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apart, “ dedicated to the perpetuation We are persuaded that it is a false and extension of the British School of view so to consider them. They are Art"—the purchase of pictures by not one necessarily in origin, and difliving British artists for the national fer in object. They are therefore built collection, especially such as are and founded upon different principles, more adapted by their style and sub- though in certain points they may be ject to a gallery than a cabinet ;" and subject to common rules ; and so are that a room should be devoted to en- often things extremely dissimilar. We gravings. They would recommend doubt if either would be benefited by the removal of the cartoons from this compulsory association. The one Hampstead court to the National Gal- would be under bondage, or the other lery. They complain of injury done under a sense of degradation. We to the great picture of Sebastian del might as well marry penmanship to Piombo by insects-would suggest an poetry. We are convinced that it is encouragement for individuals to be the word “ design" that induces this queath money as well as pictures-re initiatory error. commend pictures of the era of Raphael The art of design for the artist is to be more particularly sought for — one thing, and the art of design for seem strongly to doubt the capability the manufacturer is another. They of the persons appointed to make pur. rest not upon the same principles of chases for the National Gallery, as if invention ;-a facility of drawing, of they were chosen more for their rank, delineating by the hand, is indeed the than for taste, knowledge, and ability. elementary necessity to both—but we They also animadvert on “ the com- contend, and suppose we shall be positions of our commissions for de thought by many to deal in paradox, ciding on plans for public works," and that further than this necessity they suggest, that public money should be have little, we do not say nothing, to laid out on British works of art in the do with each other. They have not, highest and purest taste. In the com- in fact, the same objects, consequently pletion of public buildings, painting they should not, even in this elemen. and sculpture should be called in for tary part of their education, draw the the embellishment of architecture. same things. The object of manufacThe report thus terminates :-“ It tures, whatever they be, next to their will give your committee the sincerest essential utility, is ornament, admitting gratification if the result of their en- of infinite variety, and combination in quiry (in which they have been liber form and colour—that of the higher ally assisted by the artists of this arts to instruct and to please by com. country), tend in any degree to raise manding our sympathies. The ambithe character of a profession which is tious ornamentalist who will be half said to stand much higher among artist, will issue but tasteless, displeasforeign nations than in our own; to ing, incongruous productions, instead infuse, even remotely, into an indus- of works of completeness, referable to trious and enterprising people, a love the rules of his art, which are strict of art, and to teach them to respect and limited. We have been the more and venerate the name of artist." particular in the discussion of this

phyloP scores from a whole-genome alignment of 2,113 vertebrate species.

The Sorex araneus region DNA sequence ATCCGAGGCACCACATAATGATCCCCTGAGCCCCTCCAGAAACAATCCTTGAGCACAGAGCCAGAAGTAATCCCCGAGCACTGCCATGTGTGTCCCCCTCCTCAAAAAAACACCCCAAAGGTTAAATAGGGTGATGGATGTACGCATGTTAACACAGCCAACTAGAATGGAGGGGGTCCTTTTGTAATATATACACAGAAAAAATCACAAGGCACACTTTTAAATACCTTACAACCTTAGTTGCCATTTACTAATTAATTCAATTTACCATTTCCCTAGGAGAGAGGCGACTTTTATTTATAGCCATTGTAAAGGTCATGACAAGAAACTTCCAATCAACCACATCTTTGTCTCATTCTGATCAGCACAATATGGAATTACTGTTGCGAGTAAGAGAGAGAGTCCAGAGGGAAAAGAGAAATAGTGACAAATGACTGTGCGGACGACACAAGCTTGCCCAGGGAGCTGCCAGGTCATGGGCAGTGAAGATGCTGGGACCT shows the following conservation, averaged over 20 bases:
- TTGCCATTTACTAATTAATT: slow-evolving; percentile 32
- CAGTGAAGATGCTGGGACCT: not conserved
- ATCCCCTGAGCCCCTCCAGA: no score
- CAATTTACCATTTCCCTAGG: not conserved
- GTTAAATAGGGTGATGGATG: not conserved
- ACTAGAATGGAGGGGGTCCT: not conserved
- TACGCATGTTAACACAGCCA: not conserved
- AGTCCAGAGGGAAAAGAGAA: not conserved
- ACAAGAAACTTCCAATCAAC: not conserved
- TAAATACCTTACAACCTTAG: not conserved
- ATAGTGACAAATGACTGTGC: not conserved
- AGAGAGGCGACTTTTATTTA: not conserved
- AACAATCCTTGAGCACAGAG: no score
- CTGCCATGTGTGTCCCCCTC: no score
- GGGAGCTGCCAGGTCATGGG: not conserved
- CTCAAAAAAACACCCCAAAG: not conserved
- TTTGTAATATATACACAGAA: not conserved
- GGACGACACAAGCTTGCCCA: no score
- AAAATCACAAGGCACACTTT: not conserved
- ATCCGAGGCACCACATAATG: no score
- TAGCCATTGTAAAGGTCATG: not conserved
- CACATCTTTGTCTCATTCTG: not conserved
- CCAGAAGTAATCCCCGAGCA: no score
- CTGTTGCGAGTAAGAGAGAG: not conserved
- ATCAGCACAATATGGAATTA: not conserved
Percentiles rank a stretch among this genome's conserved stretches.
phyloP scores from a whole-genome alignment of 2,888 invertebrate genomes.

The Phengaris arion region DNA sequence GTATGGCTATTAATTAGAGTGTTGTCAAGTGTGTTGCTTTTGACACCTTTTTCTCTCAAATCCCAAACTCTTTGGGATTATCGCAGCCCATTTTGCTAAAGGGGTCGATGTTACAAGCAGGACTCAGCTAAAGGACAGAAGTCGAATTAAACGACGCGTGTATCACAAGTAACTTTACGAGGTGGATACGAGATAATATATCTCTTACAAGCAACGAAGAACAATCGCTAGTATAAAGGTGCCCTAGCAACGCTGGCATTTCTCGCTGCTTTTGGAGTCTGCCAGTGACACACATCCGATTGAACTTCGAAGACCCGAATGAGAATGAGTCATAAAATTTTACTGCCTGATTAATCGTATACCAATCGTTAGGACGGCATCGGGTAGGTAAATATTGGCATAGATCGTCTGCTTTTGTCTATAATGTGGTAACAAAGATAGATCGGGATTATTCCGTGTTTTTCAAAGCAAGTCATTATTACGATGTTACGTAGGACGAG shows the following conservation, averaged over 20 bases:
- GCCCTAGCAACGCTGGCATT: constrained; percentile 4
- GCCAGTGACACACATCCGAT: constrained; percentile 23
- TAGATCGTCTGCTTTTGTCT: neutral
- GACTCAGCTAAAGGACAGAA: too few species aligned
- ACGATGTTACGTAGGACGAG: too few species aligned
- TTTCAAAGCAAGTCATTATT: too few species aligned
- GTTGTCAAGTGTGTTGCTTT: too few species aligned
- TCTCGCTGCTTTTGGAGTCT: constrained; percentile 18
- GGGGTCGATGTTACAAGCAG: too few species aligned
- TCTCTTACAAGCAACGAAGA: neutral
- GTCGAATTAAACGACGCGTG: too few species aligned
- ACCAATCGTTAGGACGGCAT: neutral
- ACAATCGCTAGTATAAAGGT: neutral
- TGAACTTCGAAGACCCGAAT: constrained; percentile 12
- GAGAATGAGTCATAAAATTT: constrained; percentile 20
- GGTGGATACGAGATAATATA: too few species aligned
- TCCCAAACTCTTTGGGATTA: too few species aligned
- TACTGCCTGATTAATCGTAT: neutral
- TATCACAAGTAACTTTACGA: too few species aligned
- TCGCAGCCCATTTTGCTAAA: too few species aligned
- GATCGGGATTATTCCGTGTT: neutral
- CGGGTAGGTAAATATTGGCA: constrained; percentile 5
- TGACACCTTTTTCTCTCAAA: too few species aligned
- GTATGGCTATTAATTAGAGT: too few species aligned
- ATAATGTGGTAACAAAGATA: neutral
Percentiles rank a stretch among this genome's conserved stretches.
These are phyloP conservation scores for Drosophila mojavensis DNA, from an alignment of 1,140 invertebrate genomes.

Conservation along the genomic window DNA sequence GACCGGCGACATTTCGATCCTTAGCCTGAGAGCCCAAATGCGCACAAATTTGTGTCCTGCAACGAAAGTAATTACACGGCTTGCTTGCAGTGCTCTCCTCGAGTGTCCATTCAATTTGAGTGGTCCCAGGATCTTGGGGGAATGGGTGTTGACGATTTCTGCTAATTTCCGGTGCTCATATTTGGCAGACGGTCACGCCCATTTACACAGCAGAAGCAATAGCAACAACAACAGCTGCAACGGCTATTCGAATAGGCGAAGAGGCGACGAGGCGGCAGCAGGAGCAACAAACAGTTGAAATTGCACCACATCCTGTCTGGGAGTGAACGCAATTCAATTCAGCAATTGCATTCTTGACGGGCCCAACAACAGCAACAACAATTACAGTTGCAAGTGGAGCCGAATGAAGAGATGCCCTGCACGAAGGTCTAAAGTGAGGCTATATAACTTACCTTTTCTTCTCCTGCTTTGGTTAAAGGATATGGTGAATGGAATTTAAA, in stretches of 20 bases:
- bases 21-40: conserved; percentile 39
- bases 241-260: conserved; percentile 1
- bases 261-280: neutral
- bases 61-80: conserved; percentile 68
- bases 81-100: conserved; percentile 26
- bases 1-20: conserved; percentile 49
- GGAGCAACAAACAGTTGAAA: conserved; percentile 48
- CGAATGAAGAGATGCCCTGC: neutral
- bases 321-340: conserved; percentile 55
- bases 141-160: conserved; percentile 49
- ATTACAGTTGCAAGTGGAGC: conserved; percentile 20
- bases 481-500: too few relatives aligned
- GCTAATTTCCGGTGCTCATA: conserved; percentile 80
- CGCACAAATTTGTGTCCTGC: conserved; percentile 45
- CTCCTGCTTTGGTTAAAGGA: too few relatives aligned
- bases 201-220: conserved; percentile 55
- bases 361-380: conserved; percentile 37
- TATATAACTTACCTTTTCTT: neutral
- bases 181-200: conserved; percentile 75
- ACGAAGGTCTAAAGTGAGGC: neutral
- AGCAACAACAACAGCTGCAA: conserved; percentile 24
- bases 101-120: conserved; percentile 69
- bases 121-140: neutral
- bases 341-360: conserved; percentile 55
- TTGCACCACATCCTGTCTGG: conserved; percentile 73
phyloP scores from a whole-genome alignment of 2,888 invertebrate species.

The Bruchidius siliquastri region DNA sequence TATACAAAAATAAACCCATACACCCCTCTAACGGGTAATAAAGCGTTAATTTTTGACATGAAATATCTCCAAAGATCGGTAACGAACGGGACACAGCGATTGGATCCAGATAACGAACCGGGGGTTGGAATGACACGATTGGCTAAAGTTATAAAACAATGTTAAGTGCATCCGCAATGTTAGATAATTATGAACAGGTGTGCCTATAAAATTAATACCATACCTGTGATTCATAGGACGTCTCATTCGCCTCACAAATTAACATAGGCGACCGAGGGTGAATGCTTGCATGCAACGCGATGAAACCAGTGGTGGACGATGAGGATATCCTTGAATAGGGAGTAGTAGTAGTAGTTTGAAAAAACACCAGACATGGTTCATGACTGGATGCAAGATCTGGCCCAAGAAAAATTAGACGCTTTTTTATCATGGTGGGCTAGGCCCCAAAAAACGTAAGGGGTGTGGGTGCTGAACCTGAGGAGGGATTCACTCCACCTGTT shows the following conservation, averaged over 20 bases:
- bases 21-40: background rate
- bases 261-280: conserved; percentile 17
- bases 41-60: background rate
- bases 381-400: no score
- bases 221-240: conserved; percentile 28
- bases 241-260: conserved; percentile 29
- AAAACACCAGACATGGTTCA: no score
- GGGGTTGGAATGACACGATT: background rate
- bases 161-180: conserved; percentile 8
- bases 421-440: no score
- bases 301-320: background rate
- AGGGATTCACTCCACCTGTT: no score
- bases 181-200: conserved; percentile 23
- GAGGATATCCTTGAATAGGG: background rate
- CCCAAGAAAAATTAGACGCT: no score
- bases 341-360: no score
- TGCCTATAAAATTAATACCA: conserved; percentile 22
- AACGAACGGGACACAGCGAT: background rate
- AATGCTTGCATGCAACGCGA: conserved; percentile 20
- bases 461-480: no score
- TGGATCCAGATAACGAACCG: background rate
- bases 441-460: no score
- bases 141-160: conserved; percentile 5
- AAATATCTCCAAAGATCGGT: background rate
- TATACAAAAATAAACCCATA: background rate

Such is the general subject matter point, because an idea seems to have of the report. We cannot but think been very general both with the comthat the committee have been ham- mittee and the evidence, that the study pered in the very outset, by having at of the antique, and the drawing from one time two subjects under consider statues, and casts of the Elgin marbles ation, instead of one. Arts and ma- in particular, are the very first things nufactures-each most important ! that are necessary for incipient manuWe would not undervalue either, and facturers, almost of every kind. We admit in some degree their connexion; differ in opinion_these are not things nor indeed is it difficult to show, as whose great object ever was or ought Cicero asserts, that there is a certain to be ornament. Nay, we will go farchain uniting all arts and sciences; ther and say, that they wander far but is it a vital one? One of identity from the right line, who would urge of nature ? Are they in the common even studies inferior, vastly inferior to acceptation of the terms, fine arts and this high antique, such as botanical manufactures, Siamese twins, with but drawing and knowledge ; for, in fact, one and the same nervous system ? what is the principle of ornament which